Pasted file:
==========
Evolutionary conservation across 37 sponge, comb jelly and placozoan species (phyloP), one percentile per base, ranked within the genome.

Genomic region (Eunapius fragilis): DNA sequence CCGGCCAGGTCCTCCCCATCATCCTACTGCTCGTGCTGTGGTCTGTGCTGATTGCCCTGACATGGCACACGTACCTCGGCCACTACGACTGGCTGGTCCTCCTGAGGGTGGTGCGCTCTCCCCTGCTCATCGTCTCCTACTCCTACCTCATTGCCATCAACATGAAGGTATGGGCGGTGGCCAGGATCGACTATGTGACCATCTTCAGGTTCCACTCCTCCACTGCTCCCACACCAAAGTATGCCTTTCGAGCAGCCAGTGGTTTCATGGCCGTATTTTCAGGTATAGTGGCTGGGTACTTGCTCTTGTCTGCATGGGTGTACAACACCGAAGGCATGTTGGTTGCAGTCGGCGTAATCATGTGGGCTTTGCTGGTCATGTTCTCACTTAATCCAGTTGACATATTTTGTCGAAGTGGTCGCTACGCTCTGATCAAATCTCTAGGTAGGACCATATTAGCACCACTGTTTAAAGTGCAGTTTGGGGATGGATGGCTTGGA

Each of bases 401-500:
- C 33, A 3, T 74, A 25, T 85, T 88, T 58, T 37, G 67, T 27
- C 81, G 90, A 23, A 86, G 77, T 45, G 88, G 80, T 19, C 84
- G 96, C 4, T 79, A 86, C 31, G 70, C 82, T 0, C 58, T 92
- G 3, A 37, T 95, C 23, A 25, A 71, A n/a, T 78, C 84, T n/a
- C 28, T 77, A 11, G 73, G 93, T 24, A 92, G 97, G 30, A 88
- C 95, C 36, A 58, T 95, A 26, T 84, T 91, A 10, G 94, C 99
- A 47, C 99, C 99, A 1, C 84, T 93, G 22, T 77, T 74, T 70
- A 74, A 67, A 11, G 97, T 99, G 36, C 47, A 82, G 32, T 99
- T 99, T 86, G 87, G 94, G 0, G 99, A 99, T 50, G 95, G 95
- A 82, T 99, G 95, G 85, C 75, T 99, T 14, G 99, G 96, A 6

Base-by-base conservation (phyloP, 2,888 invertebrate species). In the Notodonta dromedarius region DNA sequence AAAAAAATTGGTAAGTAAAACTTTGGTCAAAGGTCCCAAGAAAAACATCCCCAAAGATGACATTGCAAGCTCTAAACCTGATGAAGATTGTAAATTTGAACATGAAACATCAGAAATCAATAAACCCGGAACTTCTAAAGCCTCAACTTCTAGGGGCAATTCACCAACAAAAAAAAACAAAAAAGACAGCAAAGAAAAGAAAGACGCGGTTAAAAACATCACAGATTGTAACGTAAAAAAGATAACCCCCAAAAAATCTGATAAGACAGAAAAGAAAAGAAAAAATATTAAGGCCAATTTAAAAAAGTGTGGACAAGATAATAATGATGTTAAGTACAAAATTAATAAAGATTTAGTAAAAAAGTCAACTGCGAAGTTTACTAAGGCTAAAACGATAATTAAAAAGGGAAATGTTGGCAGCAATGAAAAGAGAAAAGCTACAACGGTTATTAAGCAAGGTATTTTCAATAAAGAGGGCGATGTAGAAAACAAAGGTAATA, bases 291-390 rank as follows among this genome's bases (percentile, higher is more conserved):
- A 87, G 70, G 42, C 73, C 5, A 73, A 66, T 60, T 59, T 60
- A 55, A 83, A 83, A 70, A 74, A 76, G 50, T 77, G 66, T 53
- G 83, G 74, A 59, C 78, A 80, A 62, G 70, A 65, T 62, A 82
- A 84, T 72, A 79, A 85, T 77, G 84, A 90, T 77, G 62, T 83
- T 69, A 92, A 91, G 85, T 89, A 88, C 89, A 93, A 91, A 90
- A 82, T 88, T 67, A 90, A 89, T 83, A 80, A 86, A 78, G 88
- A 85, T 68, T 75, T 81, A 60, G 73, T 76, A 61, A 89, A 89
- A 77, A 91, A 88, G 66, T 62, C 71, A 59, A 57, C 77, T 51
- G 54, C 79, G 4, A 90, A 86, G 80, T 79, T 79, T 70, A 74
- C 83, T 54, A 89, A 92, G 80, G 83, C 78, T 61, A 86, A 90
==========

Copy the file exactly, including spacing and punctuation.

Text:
Evolutionary conservation across 37 sponge, comb jelly and placozoan species (phyloP), one percentile per base, ranked within the genome.

Genomic region (Eunapius fragilis): DNA sequence CCGGCCAGGTCCTCCCCATCATCCTACTGCTCGTGCTGTGGTCTGTGCTGATTGCCCTGACATGGCACACGTACCTCGGCCACTACGACTGGCTGGTCCTCCTGAGGGTGGTGCGCTCTCCCCTGCTCATCGTCTCCTACTCCTACCTCATTGCCATCAACATGAAGGTATGGGCGGTGGCCAGGATCGACTATGTGACCATCTTCAGGTTCCACTCCTCCACTGCTCCCACACCAAAGTATGCCTTTCGAGCAGCCAGTGGTTTCATGGCCGTATTTTCAGGTATAGTGGCTGGGTACTTGCTCTTGTCTGCATGGGTGTACAACACCGAAGGCATGTTGGTTGCAGTCGGCGTAATCATGTGGGCTTTGCTGGTCATGTTCTCACTTAATCCAGTTGACATATTTTGTCGAAGTGGTCGCTACGCTCTGATCAAATCTCTAGGTAGGACCATATTAGCACCACTGTTTAAAGTGCAGTTTGGGGATGGATGGCTTGGA

Each of bases 401-500:
- C 33, A 3, T 74, A 25, T 85, T 88, T 58, T 37, G 67, T 27
- C 81, G 90, A 23, A 86, G 77, T 45, G 88, G 80, T 19, C 84
- G 96, C 4, T 79, A 86, C 31, G 70, C 82, T 0, C 58, T 92
- G 3, A 37, T 95, C 23, A 25, A 71, A n/a, T 78, C 84, T n/a
- C 28, T 77, A 11, G 73, G 93, T 24, A 92, G 97, G 30, A 88
- C 95, C 36, A 58, T 95, A 26, T 84, T 91, A 10, G 94, C 99
- A 47, C 99, C 99, A 1, C 84, T 93, G 22, T 77, T 74, T 70
- A 74, A 67, A 11, G 97, T 99, G 36, C 47, A 82, G 32, T 99
- T 99, T 86, G 87, G 94, G 0, G 99, A 99, T 50, G 95, G 95
- A 82, T 99, G 95, G 85, C 75, T 99, T 14, G 99, G 96, A 6

Base-by-base conservation (phyloP, 2,888 invertebrate species). In the Notodonta dromedarius region DNA sequence AAAAAAATTGGTAAGTAAAACTTTGGTCAAAGGTCCCAAGAAAAACATCCCCAAAGATGACATTGCAAGCTCTAAACCTGATGAAGATTGTAAATTTGAACATGAAACATCAGAAATCAATAAACCCGGAACTTCTAAAGCCTCAACTTCTAGGGGCAATTCACCAACAAAAAAAAACAAAAAAGACAGCAAAGAAAAGAAAGACGCGGTTAAAAACATCACAGATTGTAACGTAAAAAAGATAACCCCCAAAAAATCTGATAAGACAGAAAAGAAAAGAAAAAATATTAAGGCCAATTTAAAAAAGTGTGGACAAGATAATAATGATGTTAAGTACAAAATTAATAAAGATTTAGTAAAAAAGTCAACTGCGAAGTTTACTAAGGCTAAAACGATAATTAAAAAGGGAAATGTTGGCAGCAATGAAAAGAGAAAAGCTACAACGGTTATTAAGCAAGGTATTTTCAATAAAGAGGGCGATGTAGAAAACAAAGGTAATA, bases 291-390 rank as follows among this genome's bases (percentile, higher is more conserved):
- A 87, G 70, G 42, C 73, C 5, A 73, A 66, T 60, T 59, T 60
- A 55, A 83, A 83, A 70, A 74, A 76, G 50, T 77, G 66, T 53
- G 83, G 74, A 59, C 78, A 80, A 62, G 70, A 65, T 62, A 82
- A 84, T 72, A 79, A 85, T 77, G 84, A 90, T 77, G 62, T 83
- T 69, A 92, A 91, G 85, T 89, A 88, C 89, A 93, A 91, A 90
- A 82, T 88, T 67, A 90, A 89, T 83, A 80, A 86, A 78, G 88
- A 85, T 68, T 75, T 81, A 60, G 73, T 76, A 61, A 89, A 89
- A 77, A 91, A 88, G 66, T 62, C 71, A 59, A 57, C 77, T 51
- G 54, C 79, G 4, A 90, A 86, G 80, T 79, T 79, T 70, A 74
- C 83, T 54, A 89, A 92, G 80, G 83, C 78, T 61, A 86, A 90